By Karen Rosen | Nov. 27, 2014, 3:34 p.m. (ET)
Erin Hamlin competes in women's luge at the Sochi 2014 Olympic Winter Games st Sanki Sliding Center on Feb. 11, 2014 in Rosa Khutor, Russia.

Now that Erin Hamlin is the first U.S. athlete to win an individual Olympic luge medal, she and her teammates have no intention of letting things slide.

Hamlin cracked an exclusive club with her bronze medal at the Sochi 2014 Olympic Winter Games. The only other countries to win medals in women’s luge are Germany, Italy, Austria and the former Soviet Union.

“Erin is in a great position right now because she’s sliding really well,” said Mark Grimmette, USA Luge sport program director.

“She’s comfortable on her sled, and so she should be able to jump right into the competition where she left off last season.”

After intense summer and fall training, nine athletes make up the U.S. fall world cup team zooming down the icy track this weekend in Igls, Austria. The nine-stop world cup circuit will cross the pond for competition in Lake Placid, New York, Dec. 5-6, and Calgary, Alberta, Dec. 12-13. Racing will resume in January, culminating at the world championships in Sigulda, Latvia, in February. 

“Sometimes it’s a little bit difficult to stay motivated after an Olympic Games because you’ve got that Olympic high and then you’re coming down off that,” said Grimmette, a five-time Olympian who won the doubles silver medal in 2002 and the bronze in 1998 with partner Brian Martin.

“But our team as a whole has been working hard this summer to try to improve their chances for better success in the future.”

U.S. sliders took advantage of double sessions in fall training in Park City, Utah, and Calgary.

“This summer has been a ton of hard work, close to 100 runs under our belt already and four or five more going into the first world cup,” said men’s singles slider Aidan Kelly. “I think we’re all feeling pretty confident going into this first race.”

Hamlin Breaks Through — Again 


Erin Hamlin celebrates during the medal ceremony for women's luge at the Sochi 2014 Olympic Winter Games on Feb. 12, 2014 in Sochi, Russia.

Hamlin became world champion in 2009 in Lake Placid, smashing a 16-year German stranglehold on the title. She was a favorite going into the Vancouver Games, but the tragic death of a Georgian slider caused organizers to lower the starts for all competitors and Hamlin — more suited to longer tracks — wound up 16th.

In Sochi, Hamlin finally reached the Olympic podium on her third try (she was 12th in Torino, Italy).

“I feel like the Olympics gave me a little bit of a confidence boost,” said Hamlin, 27, who posted her sixth career U.S. title at the Norton USA Luge National Championship and won the preseason Lillehammer Cup in October.  “I don’t feel like I have any more pressure on me than any time in the past. I’m relieved with that.”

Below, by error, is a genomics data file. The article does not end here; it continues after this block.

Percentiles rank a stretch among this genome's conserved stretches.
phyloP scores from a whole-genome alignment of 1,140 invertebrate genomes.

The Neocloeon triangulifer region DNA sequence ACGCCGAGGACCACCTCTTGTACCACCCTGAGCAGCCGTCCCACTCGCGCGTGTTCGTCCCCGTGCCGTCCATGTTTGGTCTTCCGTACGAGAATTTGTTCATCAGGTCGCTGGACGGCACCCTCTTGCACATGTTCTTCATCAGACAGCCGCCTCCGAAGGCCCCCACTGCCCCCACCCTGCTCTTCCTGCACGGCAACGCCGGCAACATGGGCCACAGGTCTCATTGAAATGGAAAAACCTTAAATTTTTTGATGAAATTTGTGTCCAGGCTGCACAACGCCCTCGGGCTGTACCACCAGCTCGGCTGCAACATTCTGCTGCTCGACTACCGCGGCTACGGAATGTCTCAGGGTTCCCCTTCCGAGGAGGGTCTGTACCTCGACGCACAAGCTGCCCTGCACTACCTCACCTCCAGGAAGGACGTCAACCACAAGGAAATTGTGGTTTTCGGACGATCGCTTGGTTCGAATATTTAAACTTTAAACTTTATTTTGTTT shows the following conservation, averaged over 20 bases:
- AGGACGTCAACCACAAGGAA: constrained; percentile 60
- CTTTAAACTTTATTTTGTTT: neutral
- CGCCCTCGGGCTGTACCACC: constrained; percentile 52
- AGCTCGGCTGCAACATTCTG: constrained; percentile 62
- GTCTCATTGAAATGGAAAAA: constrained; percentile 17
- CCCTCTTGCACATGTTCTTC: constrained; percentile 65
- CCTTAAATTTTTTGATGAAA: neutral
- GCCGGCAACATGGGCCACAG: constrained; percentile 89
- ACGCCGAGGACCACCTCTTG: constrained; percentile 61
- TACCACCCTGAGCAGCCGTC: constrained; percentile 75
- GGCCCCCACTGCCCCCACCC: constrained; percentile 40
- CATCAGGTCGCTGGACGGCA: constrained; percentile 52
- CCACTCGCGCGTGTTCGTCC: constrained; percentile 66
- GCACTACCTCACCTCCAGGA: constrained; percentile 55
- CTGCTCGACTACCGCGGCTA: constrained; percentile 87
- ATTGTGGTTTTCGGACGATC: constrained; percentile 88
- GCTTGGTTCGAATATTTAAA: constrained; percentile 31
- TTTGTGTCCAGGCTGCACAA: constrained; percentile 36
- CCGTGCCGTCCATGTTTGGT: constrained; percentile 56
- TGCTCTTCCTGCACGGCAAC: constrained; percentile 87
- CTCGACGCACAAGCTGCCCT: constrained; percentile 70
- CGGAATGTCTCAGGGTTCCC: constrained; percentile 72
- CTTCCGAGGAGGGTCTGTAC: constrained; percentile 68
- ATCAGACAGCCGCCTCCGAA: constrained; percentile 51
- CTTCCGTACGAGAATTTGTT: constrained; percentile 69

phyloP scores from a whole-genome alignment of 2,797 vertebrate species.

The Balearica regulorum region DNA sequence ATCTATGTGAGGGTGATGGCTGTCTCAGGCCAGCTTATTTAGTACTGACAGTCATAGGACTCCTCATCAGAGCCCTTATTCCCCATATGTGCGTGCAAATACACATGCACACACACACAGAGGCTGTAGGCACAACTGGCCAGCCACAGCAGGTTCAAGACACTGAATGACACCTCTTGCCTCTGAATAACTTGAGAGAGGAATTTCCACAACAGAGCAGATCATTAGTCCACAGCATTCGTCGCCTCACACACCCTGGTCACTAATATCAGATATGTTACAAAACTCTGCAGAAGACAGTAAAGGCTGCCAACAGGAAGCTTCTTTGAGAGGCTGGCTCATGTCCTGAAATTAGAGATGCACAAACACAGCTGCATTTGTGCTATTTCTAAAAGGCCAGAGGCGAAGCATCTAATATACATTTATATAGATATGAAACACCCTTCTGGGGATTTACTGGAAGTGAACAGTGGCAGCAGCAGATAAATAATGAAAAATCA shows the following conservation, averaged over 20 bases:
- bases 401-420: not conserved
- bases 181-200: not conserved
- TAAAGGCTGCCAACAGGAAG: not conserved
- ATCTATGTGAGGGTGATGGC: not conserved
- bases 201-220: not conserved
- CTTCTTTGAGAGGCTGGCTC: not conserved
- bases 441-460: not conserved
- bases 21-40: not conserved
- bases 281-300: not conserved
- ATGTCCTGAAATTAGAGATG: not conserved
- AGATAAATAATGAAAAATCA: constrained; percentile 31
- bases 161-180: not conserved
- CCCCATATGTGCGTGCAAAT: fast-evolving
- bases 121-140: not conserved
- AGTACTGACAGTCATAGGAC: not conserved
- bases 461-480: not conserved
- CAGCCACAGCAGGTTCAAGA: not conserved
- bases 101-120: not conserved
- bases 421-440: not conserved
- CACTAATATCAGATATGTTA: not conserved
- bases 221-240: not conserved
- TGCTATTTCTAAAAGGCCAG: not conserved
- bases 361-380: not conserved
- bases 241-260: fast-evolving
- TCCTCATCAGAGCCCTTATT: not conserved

She said her equipment is basically the same as last year because it was running so well.  

Hamlin’s philosophy on training runs, however, has evolved.  “As a younger athlete, you want as many runs as possible to build up that experience,” she said. 

Now Hamlin has learned “to quit while I’m ahead and not beat runs to death. It can be easy to burn out if you keep taking runs and making the same mistake. If I get to the point where I figure something out and have solid runs, I don’t want to overdo it.”

New Techniques And New Technology

The arrival of new assistant coach Lubomir Mick, a two-time Olympian and coach from Slovakia, has brought a “fresh set of eyes and a more comfortable sled technology” for the men’s team, according to Kelly. “We have a new shell design this year which has been working out pretty well. The sled is more aerodynamic.”

Dow, a technical partner for USA Luge, has contributed to the design. “All of it is coming together and is just helping,” Kelly said, before refusing to reveal any secrets. “That’s all I can say.”

Competition On Women’s Side

Grimmette said that while Hamlin is on a level of her own, Julia Clukey, Summer Britcher and Emily Sweeney are “very close together in that second group.”  

Kate Hansen, a 2014 Olympian, is taking some time off.

“Our women’s field is very talented, and so depending on the track, any one of them could be faster than the other,” Grimmette said.

Clukey, a 2010 Olympian, missed the Sochi team by 0.01 seconds. The 2013 World Cup silver medalist in Lake Placid said she is on completely new equipment. “I’m tinkering and trying to adjust things along the way so it’s consistent and fast,” Clukey said.

Sweeney, the 2013 junior world champion, tried a different method of training at home over the summer. Rather than a lot of weight lifting to build mass, Sweeney said her workouts are more gymnastics-based. “I still feel powerful and explosive, just more comfortable overall,” she said.

Britcher, who competed in Sochi, has gained both strength and weight over the summer.

Men Coming On Strong


Chris Mazdzer takes a training run at the Sochi 2014 Olympic Winter Games on Feb. 7, 2014 in Rosa Khutor, Russia.